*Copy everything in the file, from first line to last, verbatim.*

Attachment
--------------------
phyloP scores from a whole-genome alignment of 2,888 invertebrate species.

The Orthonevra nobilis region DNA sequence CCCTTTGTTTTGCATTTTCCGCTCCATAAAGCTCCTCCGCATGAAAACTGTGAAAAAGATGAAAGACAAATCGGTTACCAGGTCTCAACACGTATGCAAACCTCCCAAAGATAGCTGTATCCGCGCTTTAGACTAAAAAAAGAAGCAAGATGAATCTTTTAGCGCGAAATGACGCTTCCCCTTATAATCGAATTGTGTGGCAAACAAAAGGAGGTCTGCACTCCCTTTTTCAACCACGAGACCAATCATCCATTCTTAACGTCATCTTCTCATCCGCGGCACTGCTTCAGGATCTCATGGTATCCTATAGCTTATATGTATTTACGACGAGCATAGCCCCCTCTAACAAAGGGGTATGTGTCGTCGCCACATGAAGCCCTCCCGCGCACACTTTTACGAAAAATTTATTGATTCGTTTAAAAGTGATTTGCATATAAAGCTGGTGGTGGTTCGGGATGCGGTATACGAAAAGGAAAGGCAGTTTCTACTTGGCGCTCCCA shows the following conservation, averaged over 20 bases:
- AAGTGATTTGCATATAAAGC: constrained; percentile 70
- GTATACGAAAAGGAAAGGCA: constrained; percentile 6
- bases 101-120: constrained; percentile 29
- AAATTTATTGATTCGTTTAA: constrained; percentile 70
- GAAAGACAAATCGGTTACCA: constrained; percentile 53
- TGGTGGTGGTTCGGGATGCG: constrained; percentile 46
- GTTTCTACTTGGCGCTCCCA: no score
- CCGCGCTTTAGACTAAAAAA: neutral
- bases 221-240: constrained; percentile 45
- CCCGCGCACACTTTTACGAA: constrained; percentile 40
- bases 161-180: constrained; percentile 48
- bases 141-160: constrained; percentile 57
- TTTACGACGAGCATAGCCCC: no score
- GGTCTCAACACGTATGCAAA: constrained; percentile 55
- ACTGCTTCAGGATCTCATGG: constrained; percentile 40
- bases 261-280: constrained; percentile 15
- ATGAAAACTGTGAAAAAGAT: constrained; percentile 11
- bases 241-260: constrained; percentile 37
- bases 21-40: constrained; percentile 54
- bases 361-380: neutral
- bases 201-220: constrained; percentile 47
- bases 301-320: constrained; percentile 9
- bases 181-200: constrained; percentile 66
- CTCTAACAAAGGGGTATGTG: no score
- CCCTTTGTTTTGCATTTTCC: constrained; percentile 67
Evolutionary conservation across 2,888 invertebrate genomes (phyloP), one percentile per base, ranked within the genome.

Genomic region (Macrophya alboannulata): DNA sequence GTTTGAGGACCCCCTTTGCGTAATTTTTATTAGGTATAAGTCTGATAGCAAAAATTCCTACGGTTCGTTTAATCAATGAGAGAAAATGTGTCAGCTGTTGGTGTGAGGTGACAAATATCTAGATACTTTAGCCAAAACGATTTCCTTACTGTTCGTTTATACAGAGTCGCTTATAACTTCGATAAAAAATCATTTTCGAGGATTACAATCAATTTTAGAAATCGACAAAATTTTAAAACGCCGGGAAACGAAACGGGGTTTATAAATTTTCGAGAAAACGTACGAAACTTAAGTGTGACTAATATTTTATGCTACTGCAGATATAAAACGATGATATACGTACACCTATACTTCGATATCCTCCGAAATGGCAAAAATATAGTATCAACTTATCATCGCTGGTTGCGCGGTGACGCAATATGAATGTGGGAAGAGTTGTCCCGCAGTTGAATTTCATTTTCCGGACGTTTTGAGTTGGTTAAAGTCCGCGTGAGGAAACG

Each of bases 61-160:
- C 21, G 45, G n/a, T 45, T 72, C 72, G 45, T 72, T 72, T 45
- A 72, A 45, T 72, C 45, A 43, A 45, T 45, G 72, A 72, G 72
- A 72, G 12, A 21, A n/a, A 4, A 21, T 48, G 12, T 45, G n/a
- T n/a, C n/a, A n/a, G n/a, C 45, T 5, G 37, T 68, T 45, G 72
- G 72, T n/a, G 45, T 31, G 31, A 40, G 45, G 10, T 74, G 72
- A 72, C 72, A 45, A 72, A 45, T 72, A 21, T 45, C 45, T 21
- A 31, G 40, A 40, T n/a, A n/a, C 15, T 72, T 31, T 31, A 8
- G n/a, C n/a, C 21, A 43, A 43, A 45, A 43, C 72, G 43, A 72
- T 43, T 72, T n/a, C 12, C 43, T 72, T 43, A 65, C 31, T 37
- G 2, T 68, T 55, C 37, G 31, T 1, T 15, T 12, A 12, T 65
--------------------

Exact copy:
phyloP scores from a whole-genome alignment of 2,888 invertebrate species.

The Orthonevra nobilis region DNA sequence CCCTTTGTTTTGCATTTTCCGCTCCATAAAGCTCCTCCGCATGAAAACTGTGAAAAAGATGAAAGACAAATCGGTTACCAGGTCTCAACACGTATGCAAACCTCCCAAAGATAGCTGTATCCGCGCTTTAGACTAAAAAAAGAAGCAAGATGAATCTTTTAGCGCGAAATGACGCTTCCCCTTATAATCGAATTGTGTGGCAAACAAAAGGAGGTCTGCACTCCCTTTTTCAACCACGAGACCAATCATCCATTCTTAACGTCATCTTCTCATCCGCGGCACTGCTTCAGGATCTCATGGTATCCTATAGCTTATATGTATTTACGACGAGCATAGCCCCCTCTAACAAAGGGGTATGTGTCGTCGCCACATGAAGCCCTCCCGCGCACACTTTTACGAAAAATTTATTGATTCGTTTAAAAGTGATTTGCATATAAAGCTGGTGGTGGTTCGGGATGCGGTATACGAAAAGGAAAGGCAGTTTCTACTTGGCGCTCCCA shows the following conservation, averaged over 20 bases:
- AAGTGATTTGCATATAAAGC: constrained; percentile 70
- GTATACGAAAAGGAAAGGCA: constrained; percentile 6
- bases 101-120: constrained; percentile 29
- AAATTTATTGATTCGTTTAA: constrained; percentile 70
- GAAAGACAAATCGGTTACCA: constrained; percentile 53
- TGGTGGTGGTTCGGGATGCG: constrained; percentile 46
- GTTTCTACTTGGCGCTCCCA: no score
- CCGCGCTTTAGACTAAAAAA: neutral
- bases 221-240: constrained; percentile 45
- CCCGCGCACACTTTTACGAA: constrained; percentile 40
- bases 161-180: constrained; percentile 48
- bases 141-160: constrained; percentile 57
- TTTACGACGAGCATAGCCCC: no score
- GGTCTCAACACGTATGCAAA: constrained; percentile 55
- ACTGCTTCAGGATCTCATGG: constrained; percentile 40
- bases 261-280: constrained; percentile 15
- ATGAAAACTGTGAAAAAGAT: constrained; percentile 11
- bases 241-260: constrained; percentile 37
- bases 21-40: constrained; percentile 54
- bases 361-380: neutral
- bases 201-220: constrained; percentile 47
- bases 301-320: constrained; percentile 9
- bases 181-200: constrained; percentile 66
- CTCTAACAAAGGGGTATGTG: no score
- CCCTTTGTTTTGCATTTTCC: constrained; percentile 67
Evolutionary conservation across 2,888 invertebrate genomes (phyloP), one percentile per base, ranked within the genome.

Genomic region (Macrophya alboannulata): DNA sequence GTTTGAGGACCCCCTTTGCGTAATTTTTATTAGGTATAAGTCTGATAGCAAAAATTCCTACGGTTCGTTTAATCAATGAGAGAAAATGTGTCAGCTGTTGGTGTGAGGTGACAAATATCTAGATACTTTAGCCAAAACGATTTCCTTACTGTTCGTTTATACAGAGTCGCTTATAACTTCGATAAAAAATCATTTTCGAGGATTACAATCAATTTTAGAAATCGACAAAATTTTAAAACGCCGGGAAACGAAACGGGGTTTATAAATTTTCGAGAAAACGTACGAAACTTAAGTGTGACTAATATTTTATGCTACTGCAGATATAAAACGATGATATACGTACACCTATACTTCGATATCCTCCGAAATGGCAAAAATATAGTATCAACTTATCATCGCTGGTTGCGCGGTGACGCAATATGAATGTGGGAAGAGTTGTCCCGCAGTTGAATTTCATTTTCCGGACGTTTTGAGTTGGTTAAAGTCCGCGTGAGGAAACG

Each of bases 61-160:
- C 21, G 45, G n/a, T 45, T 72, C 72, G 45, T 72, T 72, T 45
- A 72, A 45, T 72, C 45, A 43, A 45, T 45, G 72, A 72, G 72
- A 72, G 12, A 21, A n/a, A 4, A 21, T 48, G 12, T 45, G n/a
- T n/a, C n/a, A n/a, G n/a, C 45, T 5, G 37, T 68, T 45, G 72
- G 72, T n/a, G 45, T 31, G 31, A 40, G 45, G 10, T 74, G 72
- A 72, C 72, A 45, A 72, A 45, T 72, A 21, T 45, C 45, T 21
- A 31, G 40, A 40, T n/a, A n/a, C 15, T 72, T 31, T 31, A 8
- G n/a, C n/a, C 21, A 43, A 43, A 45, A 43, C 72, G 43, A 72
- T 43, T 72, T n/a, C 12, C 43, T 72, T 43, A 65, C 31, T 37
- G 2, T 68, T 55, C 37, G 31, T 1, T 15, T 12, A 12, T 65